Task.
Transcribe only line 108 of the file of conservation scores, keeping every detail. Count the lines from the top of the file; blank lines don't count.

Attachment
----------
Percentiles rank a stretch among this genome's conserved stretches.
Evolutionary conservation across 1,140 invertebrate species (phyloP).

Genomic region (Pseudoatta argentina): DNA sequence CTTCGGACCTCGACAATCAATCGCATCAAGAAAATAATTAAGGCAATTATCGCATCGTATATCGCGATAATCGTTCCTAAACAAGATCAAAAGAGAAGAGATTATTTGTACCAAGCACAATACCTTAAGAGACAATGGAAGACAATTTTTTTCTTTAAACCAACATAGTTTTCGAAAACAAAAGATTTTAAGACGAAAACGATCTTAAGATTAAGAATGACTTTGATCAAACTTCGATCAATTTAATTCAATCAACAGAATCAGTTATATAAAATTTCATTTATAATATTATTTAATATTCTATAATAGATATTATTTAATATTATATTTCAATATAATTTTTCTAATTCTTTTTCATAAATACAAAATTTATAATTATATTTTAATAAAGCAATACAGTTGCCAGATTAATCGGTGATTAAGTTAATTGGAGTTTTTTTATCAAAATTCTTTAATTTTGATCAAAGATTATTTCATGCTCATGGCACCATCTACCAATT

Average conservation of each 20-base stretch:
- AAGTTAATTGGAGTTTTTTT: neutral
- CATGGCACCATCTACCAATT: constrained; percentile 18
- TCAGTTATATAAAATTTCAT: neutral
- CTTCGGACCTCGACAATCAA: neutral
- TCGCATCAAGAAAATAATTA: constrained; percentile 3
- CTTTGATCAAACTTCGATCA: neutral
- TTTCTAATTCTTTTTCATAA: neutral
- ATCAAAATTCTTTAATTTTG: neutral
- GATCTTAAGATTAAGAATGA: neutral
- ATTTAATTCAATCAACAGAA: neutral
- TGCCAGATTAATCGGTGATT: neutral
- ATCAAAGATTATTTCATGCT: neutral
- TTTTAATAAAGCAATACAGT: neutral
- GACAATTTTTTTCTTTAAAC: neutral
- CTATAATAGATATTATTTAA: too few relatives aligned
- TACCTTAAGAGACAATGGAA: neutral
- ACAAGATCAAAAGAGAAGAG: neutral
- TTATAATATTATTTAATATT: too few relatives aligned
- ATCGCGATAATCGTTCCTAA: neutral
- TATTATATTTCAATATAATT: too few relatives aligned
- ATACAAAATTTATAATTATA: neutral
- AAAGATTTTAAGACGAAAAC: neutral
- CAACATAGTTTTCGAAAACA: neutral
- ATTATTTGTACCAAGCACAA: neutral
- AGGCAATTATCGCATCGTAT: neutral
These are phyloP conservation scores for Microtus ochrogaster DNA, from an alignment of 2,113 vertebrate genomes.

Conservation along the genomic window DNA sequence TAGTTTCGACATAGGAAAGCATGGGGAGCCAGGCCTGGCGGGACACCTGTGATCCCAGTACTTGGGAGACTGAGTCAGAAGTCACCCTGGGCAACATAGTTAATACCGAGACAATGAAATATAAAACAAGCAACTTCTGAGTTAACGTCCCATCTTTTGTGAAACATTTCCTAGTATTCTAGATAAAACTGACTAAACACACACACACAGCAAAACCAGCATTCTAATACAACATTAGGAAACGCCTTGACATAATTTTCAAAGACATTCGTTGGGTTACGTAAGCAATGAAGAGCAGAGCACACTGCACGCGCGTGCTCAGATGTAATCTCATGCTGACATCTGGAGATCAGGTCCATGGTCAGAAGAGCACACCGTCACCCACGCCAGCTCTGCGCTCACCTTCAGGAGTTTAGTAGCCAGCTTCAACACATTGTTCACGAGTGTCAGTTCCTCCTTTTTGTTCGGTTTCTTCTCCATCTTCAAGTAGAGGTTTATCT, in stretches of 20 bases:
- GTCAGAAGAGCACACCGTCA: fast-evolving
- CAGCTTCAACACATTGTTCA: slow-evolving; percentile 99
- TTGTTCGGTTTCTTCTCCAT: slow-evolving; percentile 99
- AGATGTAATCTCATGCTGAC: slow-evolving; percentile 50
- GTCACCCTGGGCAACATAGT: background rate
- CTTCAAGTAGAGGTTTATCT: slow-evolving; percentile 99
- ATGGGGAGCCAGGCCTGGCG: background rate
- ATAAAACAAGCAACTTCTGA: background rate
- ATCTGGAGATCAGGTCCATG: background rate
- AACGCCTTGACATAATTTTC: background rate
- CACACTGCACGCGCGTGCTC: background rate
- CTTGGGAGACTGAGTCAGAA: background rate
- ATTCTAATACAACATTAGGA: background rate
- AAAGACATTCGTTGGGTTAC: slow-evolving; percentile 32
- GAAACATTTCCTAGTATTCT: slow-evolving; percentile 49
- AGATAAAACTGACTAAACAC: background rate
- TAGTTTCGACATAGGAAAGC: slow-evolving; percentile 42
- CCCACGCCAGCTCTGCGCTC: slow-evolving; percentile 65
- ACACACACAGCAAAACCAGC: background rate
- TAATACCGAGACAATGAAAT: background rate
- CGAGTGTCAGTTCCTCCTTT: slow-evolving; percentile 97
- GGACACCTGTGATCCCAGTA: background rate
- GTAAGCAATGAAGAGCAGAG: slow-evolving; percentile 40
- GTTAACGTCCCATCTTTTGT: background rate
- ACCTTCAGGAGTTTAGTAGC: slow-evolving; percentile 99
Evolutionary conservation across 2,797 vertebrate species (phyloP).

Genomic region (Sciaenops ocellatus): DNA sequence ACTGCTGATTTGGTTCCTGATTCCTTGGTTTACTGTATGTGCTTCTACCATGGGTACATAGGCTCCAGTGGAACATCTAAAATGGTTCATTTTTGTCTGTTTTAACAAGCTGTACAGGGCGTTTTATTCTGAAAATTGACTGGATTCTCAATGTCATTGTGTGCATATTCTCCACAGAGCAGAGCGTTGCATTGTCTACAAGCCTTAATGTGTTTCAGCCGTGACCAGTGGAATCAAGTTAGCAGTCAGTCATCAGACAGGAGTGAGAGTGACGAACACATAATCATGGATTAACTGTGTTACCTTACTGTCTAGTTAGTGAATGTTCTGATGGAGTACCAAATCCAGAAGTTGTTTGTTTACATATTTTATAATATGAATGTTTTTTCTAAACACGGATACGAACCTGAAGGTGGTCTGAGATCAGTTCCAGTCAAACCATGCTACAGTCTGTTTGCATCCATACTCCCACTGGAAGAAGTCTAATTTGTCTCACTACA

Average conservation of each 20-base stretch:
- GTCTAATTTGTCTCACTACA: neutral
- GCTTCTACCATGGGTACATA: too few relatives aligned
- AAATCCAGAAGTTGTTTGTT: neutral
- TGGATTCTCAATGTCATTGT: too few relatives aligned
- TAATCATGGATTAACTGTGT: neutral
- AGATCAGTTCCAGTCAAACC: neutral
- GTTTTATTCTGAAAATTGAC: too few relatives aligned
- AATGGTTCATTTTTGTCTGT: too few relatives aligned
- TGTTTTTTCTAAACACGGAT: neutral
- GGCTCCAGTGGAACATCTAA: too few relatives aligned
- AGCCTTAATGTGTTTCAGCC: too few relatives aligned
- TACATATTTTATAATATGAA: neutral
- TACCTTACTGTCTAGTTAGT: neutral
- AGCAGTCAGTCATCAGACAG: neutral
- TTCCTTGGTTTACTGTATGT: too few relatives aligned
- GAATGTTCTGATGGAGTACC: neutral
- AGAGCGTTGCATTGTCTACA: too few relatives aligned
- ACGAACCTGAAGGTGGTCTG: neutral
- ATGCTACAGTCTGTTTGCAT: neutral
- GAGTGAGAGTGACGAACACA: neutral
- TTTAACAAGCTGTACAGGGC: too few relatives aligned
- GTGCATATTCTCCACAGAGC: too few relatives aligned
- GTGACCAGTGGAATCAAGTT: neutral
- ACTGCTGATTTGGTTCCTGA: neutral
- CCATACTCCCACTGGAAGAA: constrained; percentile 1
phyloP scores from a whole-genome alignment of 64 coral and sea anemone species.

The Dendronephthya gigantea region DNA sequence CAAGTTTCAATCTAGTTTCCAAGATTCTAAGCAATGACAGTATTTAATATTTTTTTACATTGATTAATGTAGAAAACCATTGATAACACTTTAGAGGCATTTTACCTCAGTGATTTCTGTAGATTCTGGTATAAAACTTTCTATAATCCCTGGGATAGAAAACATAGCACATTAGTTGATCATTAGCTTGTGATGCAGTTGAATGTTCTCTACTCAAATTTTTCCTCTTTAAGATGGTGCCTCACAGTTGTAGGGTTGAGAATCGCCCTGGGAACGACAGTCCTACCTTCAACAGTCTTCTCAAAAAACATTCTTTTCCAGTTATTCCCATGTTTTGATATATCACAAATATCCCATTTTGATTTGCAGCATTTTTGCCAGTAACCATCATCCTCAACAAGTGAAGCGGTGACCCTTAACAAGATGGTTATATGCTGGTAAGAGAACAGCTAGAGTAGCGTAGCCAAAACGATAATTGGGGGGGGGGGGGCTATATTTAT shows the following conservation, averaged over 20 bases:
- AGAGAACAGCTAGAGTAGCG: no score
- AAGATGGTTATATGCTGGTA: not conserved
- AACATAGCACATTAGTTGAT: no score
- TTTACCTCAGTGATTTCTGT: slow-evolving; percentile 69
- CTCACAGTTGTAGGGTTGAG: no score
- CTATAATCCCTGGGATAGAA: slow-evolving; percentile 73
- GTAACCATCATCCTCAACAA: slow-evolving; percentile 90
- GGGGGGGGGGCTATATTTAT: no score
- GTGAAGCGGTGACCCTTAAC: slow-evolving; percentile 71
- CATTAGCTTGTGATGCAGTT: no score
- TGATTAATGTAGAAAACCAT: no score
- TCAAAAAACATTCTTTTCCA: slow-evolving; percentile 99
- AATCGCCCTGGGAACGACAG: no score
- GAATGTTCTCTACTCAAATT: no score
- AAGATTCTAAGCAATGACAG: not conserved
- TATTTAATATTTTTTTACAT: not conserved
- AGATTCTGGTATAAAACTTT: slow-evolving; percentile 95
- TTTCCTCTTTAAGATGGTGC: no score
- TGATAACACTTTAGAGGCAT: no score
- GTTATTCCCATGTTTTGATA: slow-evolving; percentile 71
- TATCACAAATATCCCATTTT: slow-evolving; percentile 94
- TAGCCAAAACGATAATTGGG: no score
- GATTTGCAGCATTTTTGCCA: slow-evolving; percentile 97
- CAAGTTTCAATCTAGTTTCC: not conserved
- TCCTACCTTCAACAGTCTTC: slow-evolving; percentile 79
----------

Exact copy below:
- TAGCCAAAACGATAATTGGG: no score